In case this sounded too good to be true, you should know there are limits and a lot of fine print and about this new break. First off, the benefit phases out for single filers with taxable income above $157,500. For married couples, filing jointly, the phaseout begins at $315,000. This applies specifically to service professionals such as doctors, lawyers, accountants and even a fabulous financial planner, like myself. Not to make it about me but I work with several business owners in this income range and higher. This new break will make many of my typical tax planning strategies even more valuable.
Don’t forget the income limit applies to the household income – not just the business income. So, for all those double-income households, you will need to look at your joint incomes. For example, a corporate executive making $300,000 who is married to a business owner making $100,000, would likely see some of the pass through deduction phased out.
This particular piece of the tax plan is so new that it will take time for financial professionals, like myself, to find all of the best strategies to minimize your tax bill. This applies to income staring in 2018 so we have some time to look for loopholes.
Deductions for contributions to Solo 401k plans and Defined Benefit Pension plans may be even more valuable in 2018 for small business owners who are above that $315,000 household income level. Strategic Tax Planning could help keep more income below the phase out level. This will you benefit more from the addition 20% pass through tax break.
Tax Planning Questions #5 – I donated $10,000 to charity in 2017. If I choose to give the same amount in 2018 will I get a tax benefit for deducting it?
First off, thanks for your generosity wherever you happened to have donated. To answer your question, you can still deduct charitable donations. But since the standard deduction has increased to $12,000 for single filers and $24,000 for married couples – many people will no longer itemize. If you don’t itemize, you will not receive a benefit for charitable donations.
That being said, most people who are able to donate $10,000 to charity are likely to have other deductions. This is especially true here, in California, with our sky-high state taxes and property values. Because you can deduct up to $10,000 of state and local taxes plus mortgage interest, you will most likely be itemizing your taxes. That also means a nice tax break for your generosity to charity.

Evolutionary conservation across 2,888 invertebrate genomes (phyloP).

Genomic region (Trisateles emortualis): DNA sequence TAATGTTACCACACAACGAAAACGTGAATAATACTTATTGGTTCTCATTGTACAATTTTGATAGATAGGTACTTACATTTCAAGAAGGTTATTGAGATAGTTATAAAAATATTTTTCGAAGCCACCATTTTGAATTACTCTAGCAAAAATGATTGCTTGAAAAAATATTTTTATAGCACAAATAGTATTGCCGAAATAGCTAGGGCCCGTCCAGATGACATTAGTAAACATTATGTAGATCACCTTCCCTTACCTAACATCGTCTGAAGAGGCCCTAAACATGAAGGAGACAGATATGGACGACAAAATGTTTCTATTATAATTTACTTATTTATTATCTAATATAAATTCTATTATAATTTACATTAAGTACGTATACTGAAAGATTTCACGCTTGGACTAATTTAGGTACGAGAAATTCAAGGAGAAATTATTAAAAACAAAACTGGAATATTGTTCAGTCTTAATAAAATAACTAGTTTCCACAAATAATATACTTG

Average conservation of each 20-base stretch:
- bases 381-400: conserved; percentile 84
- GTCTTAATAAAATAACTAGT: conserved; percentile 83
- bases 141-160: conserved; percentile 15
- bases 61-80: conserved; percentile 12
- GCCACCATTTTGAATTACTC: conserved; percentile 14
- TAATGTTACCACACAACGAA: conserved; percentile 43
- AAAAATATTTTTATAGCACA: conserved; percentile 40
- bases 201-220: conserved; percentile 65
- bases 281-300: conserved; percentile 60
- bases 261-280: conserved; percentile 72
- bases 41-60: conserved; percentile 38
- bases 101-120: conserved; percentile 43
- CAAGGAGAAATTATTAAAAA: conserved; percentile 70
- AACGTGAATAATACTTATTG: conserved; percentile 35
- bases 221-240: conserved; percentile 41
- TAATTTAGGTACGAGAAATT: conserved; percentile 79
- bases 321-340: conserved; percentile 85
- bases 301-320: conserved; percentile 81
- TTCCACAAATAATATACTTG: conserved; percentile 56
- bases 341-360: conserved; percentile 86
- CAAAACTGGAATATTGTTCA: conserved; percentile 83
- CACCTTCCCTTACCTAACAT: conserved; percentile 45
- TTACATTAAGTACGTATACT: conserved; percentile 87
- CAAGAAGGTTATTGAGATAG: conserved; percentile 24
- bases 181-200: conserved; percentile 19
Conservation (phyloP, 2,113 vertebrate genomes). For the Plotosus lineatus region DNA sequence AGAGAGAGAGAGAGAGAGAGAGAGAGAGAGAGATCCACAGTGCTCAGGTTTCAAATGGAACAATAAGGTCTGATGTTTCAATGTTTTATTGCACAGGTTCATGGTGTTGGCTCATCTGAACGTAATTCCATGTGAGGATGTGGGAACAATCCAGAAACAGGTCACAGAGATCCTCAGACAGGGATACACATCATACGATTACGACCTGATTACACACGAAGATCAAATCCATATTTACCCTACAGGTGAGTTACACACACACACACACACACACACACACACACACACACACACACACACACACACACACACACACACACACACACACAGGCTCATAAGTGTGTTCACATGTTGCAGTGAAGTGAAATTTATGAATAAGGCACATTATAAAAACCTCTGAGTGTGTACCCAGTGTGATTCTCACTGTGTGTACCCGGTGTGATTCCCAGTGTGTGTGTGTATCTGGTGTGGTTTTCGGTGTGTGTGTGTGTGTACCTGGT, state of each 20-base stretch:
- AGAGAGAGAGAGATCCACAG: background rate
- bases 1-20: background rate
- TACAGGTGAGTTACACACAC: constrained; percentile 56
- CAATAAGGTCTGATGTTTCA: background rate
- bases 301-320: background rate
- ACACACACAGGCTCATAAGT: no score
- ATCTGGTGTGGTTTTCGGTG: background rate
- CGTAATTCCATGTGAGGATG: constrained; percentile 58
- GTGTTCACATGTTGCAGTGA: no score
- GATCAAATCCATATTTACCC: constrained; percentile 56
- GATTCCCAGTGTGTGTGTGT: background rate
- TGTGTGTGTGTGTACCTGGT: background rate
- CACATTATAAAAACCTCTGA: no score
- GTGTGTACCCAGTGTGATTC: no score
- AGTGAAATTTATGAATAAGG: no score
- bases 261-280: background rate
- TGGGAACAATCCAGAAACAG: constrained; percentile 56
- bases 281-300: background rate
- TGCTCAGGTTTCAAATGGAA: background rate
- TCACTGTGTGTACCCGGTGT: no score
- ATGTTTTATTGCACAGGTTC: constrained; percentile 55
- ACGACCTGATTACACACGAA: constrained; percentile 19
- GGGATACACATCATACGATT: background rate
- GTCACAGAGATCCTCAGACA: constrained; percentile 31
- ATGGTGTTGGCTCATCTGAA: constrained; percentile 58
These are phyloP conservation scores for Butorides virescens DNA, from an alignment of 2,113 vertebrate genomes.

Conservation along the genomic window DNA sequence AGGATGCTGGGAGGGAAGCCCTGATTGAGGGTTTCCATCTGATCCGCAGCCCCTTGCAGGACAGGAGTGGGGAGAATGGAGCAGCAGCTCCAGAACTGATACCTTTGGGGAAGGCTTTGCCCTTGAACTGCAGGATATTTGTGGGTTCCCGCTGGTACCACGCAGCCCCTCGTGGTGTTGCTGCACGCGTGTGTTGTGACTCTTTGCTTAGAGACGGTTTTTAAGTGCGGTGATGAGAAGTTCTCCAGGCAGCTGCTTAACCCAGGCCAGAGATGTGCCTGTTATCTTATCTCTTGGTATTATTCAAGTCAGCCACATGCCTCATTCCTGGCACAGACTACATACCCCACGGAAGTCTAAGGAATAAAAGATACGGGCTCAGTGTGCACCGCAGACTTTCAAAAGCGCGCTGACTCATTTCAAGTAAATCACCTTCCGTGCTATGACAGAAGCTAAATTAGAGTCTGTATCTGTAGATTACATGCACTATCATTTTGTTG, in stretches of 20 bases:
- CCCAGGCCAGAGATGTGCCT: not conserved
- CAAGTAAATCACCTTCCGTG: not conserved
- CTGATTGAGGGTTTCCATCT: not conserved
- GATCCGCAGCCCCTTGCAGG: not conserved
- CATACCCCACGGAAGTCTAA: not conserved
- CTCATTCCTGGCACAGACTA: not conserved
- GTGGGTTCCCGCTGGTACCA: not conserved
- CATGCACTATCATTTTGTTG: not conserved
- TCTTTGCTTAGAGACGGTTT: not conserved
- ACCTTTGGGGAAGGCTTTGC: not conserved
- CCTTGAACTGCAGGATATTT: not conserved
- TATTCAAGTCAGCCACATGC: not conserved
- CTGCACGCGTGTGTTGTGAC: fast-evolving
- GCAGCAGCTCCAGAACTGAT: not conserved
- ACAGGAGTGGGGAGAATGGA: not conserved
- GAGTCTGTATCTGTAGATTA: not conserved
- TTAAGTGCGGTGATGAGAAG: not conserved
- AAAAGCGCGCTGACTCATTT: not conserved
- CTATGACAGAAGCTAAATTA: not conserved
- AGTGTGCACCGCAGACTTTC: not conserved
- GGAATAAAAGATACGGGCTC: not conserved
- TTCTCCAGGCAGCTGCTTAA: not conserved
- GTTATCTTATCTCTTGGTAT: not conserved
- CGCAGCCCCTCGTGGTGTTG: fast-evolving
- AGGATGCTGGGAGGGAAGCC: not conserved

If you don’t have enough other deductions to itemize, you may want to consider bunching your donations. Instead of donating $10,000 each year, donate $20,000 every other year. You could also consider donating during years you make more income or have more deductions.
Tax Planning Questions #6 – Unreimbursed Employee Expenses
If you work as an employee (not self-employed) you will no longer be able to deduct out-of-pocket business expenses. Think of things like extra training, business travel, licensing and so on. This is a minor change for most people. On the other hand, I work with many people in the entertainment industry who this could be devastating for. Check back next week – I’m working on a post of what the GOP Tax Plan will mean for the Entertainment Industry.
I could go on all day about all the changes coming with the new GOP tax bill. Not to mention the millions of permutations of what it will mean for different people. It will help some people and hurt some people. Regardless of which it is for you – be proactive and talk with your financial planner and/or tax pro. This will help you implement new tax planning strategies to make sure you don’t pay a penny more in taxes than you absolutely have to.
Live for Today, Plan for Tomorrow. Don’t ignore your Tax Planning Questions.
DAVID RAE, CFP®, AIF® is a top Los Angeles financial planner with DRM Wealth Management, a regular contributor to Advocate Magazine, Huffington Post, Investopedia not to mention numerous TV appearances. He helps smart people across the USA get on track for their financial goals. For more information visit his website at www.davidraefp.com
Check out this video with our resident Financial Expert on the ABC 7 News Los Angeles discussing GOP Tax Plan: